Apr 6, 2007 (CIDRAP News) – ConAgra, the producer of peanut butter linked to a nationwide Salmonella outbreak in February, announced yesterday that its own investigation found that moisture might have triggered the growth of the bacteria.Inadvertent moisture in the company’s Sylvester, Ga., production facility could have allowed the growth of dormant Salmonella organisms that were likely present in raw peanuts or peanut dust, ConAgra stated in a press release yesterday.Stephanie Childs, ConAgra spokesperson, told the Associated Press that the moisture came from a roof that leaked during a rainstorm and a faulty sprinkler system that went off twice. The company cleaned the plant thoroughly and repaired the sprinkler system after the moisture problems occurred, she said.The Salmonella outbreak began in August and sickened 425 patients in 44 states. After the US Centers for Disease Control and Prevention (CDC) linked Salmonella enterica serovar Tennessee isolates from sick patients to their consumption of Peter Pan products and certain jars of Great Value peanut butter, both made at the Sylvester, Ga., plant, ConAgra recalled the products on Feb 14. S enterica typically causes fever and nonbloody diarrhea that resolves in a week.On Mar 1, the US Food and Drug Administration (FDA) announced that its investigators found S enterica in samples collected at the ConAgra plant, suggesting that the contamination occurred before the product reached consumers.ConAgra, in its press release, detailed several steps it will take to improve the safety of its food products. The company:Established a new position, vice president of global food safety, and appointed Paul A. Hall, a nationally recognized food safety expert, to the postFormed a Food Safety Advisory Committee, headed by Michael Doyle, director of the Center for Food Safety at the University of GeorgiaApproved a plan to install new machinery throughout the plantIn response to ConAgra’s announcement, Michael Herndon, an FDA spokesperson, told CIDRAP News that “The FDA’s mission is to protect and promote the public health and to that end supports ConAgra’s steps to help safeguard the food supply as outlined in their release.”The FDA’s investigation at the plant is ongoing, he said.ConAgra said it has contracted with a third-party manufacturer to make Peter Pan products while plant renovations are under way at the Sylvester, Ga., plant. It said it expected to resume shipping Peter Pan products to retailers this summer and reopen its plant in August.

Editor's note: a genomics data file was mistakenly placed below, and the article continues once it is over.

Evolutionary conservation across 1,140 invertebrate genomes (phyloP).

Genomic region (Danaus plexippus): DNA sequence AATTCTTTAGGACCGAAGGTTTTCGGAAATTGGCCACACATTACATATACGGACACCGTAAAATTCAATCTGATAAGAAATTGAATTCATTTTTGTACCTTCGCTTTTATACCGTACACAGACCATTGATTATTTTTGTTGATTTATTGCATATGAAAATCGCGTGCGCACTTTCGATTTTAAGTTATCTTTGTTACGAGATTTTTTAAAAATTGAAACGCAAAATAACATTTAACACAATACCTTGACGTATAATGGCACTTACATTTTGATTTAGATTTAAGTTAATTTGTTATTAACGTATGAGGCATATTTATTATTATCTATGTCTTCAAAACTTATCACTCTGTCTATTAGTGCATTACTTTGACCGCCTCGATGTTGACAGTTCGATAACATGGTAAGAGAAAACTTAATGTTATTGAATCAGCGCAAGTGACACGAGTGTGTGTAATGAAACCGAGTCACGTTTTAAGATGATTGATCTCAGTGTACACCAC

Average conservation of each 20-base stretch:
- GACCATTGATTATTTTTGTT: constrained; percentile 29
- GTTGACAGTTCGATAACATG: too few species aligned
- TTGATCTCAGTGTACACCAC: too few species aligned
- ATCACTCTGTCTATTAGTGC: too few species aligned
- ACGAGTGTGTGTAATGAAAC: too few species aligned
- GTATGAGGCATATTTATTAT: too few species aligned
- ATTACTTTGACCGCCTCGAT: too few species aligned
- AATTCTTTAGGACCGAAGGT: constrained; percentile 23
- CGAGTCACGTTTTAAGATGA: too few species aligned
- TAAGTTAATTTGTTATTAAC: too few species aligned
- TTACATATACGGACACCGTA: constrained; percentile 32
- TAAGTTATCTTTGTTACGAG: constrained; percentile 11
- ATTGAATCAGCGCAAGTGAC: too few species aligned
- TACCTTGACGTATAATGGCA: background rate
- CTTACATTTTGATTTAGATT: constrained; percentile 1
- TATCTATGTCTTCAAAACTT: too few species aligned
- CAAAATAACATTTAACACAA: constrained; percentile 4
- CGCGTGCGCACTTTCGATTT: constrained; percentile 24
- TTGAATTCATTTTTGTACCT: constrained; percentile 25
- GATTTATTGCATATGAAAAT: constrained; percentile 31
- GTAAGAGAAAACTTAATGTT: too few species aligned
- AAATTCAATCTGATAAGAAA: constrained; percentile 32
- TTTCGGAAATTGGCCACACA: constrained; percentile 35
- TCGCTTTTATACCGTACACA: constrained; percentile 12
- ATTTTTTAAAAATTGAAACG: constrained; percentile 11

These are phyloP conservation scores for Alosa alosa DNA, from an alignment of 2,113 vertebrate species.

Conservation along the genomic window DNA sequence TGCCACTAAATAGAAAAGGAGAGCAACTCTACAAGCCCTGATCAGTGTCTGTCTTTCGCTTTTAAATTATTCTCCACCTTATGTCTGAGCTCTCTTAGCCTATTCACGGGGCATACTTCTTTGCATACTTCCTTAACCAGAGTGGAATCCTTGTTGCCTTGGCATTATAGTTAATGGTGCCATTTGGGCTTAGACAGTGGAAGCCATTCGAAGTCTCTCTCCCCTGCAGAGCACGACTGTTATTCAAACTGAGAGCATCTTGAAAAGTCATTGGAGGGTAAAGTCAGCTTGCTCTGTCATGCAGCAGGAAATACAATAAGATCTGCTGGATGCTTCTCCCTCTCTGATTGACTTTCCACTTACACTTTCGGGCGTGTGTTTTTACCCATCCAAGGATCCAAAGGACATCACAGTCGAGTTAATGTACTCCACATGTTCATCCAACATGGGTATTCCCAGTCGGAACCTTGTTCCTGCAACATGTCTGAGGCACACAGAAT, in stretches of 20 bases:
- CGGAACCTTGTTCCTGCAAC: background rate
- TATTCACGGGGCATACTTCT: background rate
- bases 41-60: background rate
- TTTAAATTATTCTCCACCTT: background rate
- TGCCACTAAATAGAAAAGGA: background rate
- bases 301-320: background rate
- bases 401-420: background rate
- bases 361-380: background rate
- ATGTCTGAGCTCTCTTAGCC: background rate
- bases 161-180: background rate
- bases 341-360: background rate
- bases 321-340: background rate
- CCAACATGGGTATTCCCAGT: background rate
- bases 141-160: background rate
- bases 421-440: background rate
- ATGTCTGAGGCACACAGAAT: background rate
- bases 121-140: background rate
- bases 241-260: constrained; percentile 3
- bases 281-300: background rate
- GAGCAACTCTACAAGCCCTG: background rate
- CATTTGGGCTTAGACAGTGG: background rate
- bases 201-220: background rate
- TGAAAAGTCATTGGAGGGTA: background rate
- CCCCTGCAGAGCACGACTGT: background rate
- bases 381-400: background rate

NEW YORK — Geno Smith stood alone on the West Virginia sideline. With his coat on and his helmet off, Smith’s day and career were over. He waited as the final minute ticked off of the clock and was the first of his Mountaineer teammates to walk toward midfield as the Syracuse celebration began.The star quarterback just completed an illustrious career, capped by a spectacular individual season, with his third consecutive loss to Syracuse. Smith finished 16-of-24 for 197 yards and two touchdowns in the 38-14 defeat in the Pinstripe Bowl at Yankee Stadium in snowy and cold conditions Saturday.He finished the season with 42 touchdowns, more than 4,000 yards passing and a completion percentage above 70 percent, but Smith’s loss also ensured his career would end without a win over the Orange – the only Big East team he never beat in his WVU career.“I told them it’s tough to win three in a row against a very talented football team and extremely bright coaching staff that West Virginia has,” SU defensive coordinator Scott Shafer said.But Shafer said he also told his team if it came together and played hard-nosed football as a unit, SU would be in position to take down WVU for a third straight time.AdvertisementThis is placeholder textThis game represented a chance for Smith and West Virginia – now members of the Big 12 – to avenge their last two games against the Orange. Smith couldn’t lead his team past the Orange in Morgantown, W.Va., in a 19-14 loss in 2010. And he and the explosive WVU offense couldn’t keep up in a shocking 49-23 upset at the Carrier Dome last season.Smith was sacked nine times and threw five interceptions combined in those matchups. Shafer said he didn’t change much in the game plan that worked so well the last two years.“We knew what we had to do,” SU linebacker Siriki Diabate said. “We stop Geno Smith and that’s what we had the mentality of doing, getting after him, applying a lot of pressure and that’s what we did.”Diabate and the SU defense recorded two safeties, three sacks and forced a fumble with its pressure of Smith in the backfield. The quarterback spent much of the day firing quick passes to the outside rather than airing it out downfield in conditions that made it tough for either team to throw the ball.He was forced to put it in the hands of his playmakers, and the SU defense rose to the occasion. Though Smith’s final statistical line was respectable, he never got into a rhythm in the pocket and the Mountaineers struggled to put together drives as a result.The quarterback who started the season as a Heisman Trophy candidate and ranked among the nation’s top passers finished his career with another lackluster effort in a loss to Syracuse.“We just kept pressuring Geno as much as possible and trying to just fly to the ball,” SU defensive tackle Jay Bromley said. “It worked out for us.” Comments Published on December 29, 2012 at 11:08 pm Contact Ryne: firstname.lastname@example.org Related Stories SNOW PLOW: Syracuse dominates West Virginia on the ground to win Pinstripe Bowl for 2nd time in 3 yearsGallery: Syracuse romps past West Virginia in snowy Pinstripe Bowl, 38-14Cohen: Pinstripe Bowl victory completes remarkable, year-long change of fortunes for Marrone, Syracuse programSU fans share their Pinstripe Bowl experiences through social mediaSyracuse defense responds to challenge, stifles potent West Virginia offense in Pinstripe Bowl victory Facebook Twitter Google+